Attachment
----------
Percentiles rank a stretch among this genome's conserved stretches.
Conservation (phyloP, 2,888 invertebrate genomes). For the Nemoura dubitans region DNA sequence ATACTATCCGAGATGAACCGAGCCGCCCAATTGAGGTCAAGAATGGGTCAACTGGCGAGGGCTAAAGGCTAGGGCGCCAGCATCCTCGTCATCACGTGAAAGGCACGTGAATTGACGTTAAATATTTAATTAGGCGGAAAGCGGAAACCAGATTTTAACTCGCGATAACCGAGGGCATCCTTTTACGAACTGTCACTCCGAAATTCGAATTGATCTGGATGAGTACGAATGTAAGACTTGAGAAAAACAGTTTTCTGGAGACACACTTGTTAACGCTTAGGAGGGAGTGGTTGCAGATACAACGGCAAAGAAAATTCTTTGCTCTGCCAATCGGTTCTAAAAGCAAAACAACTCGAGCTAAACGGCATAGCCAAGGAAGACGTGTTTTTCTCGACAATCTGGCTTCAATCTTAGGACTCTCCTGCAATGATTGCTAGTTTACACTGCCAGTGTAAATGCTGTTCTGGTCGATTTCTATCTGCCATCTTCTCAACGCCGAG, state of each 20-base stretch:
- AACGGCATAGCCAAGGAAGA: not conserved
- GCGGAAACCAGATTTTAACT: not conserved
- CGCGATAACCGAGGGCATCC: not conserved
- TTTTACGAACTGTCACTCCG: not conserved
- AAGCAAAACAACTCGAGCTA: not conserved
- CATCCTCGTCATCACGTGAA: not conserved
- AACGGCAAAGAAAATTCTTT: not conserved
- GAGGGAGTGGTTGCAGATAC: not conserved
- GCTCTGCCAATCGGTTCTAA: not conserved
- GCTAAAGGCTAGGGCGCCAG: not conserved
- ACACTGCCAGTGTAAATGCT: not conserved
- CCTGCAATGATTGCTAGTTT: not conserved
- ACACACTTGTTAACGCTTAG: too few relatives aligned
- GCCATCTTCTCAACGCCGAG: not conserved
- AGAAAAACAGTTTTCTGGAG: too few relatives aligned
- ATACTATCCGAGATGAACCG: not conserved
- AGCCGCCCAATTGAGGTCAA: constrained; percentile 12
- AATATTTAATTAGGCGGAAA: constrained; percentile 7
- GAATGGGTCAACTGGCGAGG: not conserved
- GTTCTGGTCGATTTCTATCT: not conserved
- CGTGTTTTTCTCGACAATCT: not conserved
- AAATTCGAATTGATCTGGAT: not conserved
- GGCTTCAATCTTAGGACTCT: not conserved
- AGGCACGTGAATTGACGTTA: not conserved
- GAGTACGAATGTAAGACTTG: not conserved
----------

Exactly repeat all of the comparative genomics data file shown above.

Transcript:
Percentiles rank a stretch among this genome's conserved stretches.
Conservation (phyloP, 2,888 invertebrate genomes). For the Nemoura dubitans region DNA sequence ATACTATCCGAGATGAACCGAGCCGCCCAATTGAGGTCAAGAATGGGTCAACTGGCGAGGGCTAAAGGCTAGGGCGCCAGCATCCTCGTCATCACGTGAAAGGCACGTGAATTGACGTTAAATATTTAATTAGGCGGAAAGCGGAAACCAGATTTTAACTCGCGATAACCGAGGGCATCCTTTTACGAACTGTCACTCCGAAATTCGAATTGATCTGGATGAGTACGAATGTAAGACTTGAGAAAAACAGTTTTCTGGAGACACACTTGTTAACGCTTAGGAGGGAGTGGTTGCAGATACAACGGCAAAGAAAATTCTTTGCTCTGCCAATCGGTTCTAAAAGCAAAACAACTCGAGCTAAACGGCATAGCCAAGGAAGACGTGTTTTTCTCGACAATCTGGCTTCAATCTTAGGACTCTCCTGCAATGATTGCTAGTTTACACTGCCAGTGTAAATGCTGTTCTGGTCGATTTCTATCTGCCATCTTCTCAACGCCGAG, state of each 20-base stretch:
- AACGGCATAGCCAAGGAAGA: not conserved
- GCGGAAACCAGATTTTAACT: not conserved
- CGCGATAACCGAGGGCATCC: not conserved
- TTTTACGAACTGTCACTCCG: not conserved
- AAGCAAAACAACTCGAGCTA: not conserved
- CATCCTCGTCATCACGTGAA: not conserved
- AACGGCAAAGAAAATTCTTT: not conserved
- GAGGGAGTGGTTGCAGATAC: not conserved
- GCTCTGCCAATCGGTTCTAA: not conserved
- GCTAAAGGCTAGGGCGCCAG: not conserved
- ACACTGCCAGTGTAAATGCT: not conserved
- CCTGCAATGATTGCTAGTTT: not conserved
- ACACACTTGTTAACGCTTAG: too few relatives aligned
- GCCATCTTCTCAACGCCGAG: not conserved
- AGAAAAACAGTTTTCTGGAG: too few relatives aligned
- ATACTATCCGAGATGAACCG: not conserved
- AGCCGCCCAATTGAGGTCAA: constrained; percentile 12
- AATATTTAATTAGGCGGAAA: constrained; percentile 7
- GAATGGGTCAACTGGCGAGG: not conserved
- GTTCTGGTCGATTTCTATCT: not conserved
- CGTGTTTTTCTCGACAATCT: not conserved
- AAATTCGAATTGATCTGGAT: not conserved
- GGCTTCAATCTTAGGACTCT: not conserved
- AGGCACGTGAATTGACGTTA: not conserved
- GAGTACGAATGTAAGACTTG: not conserved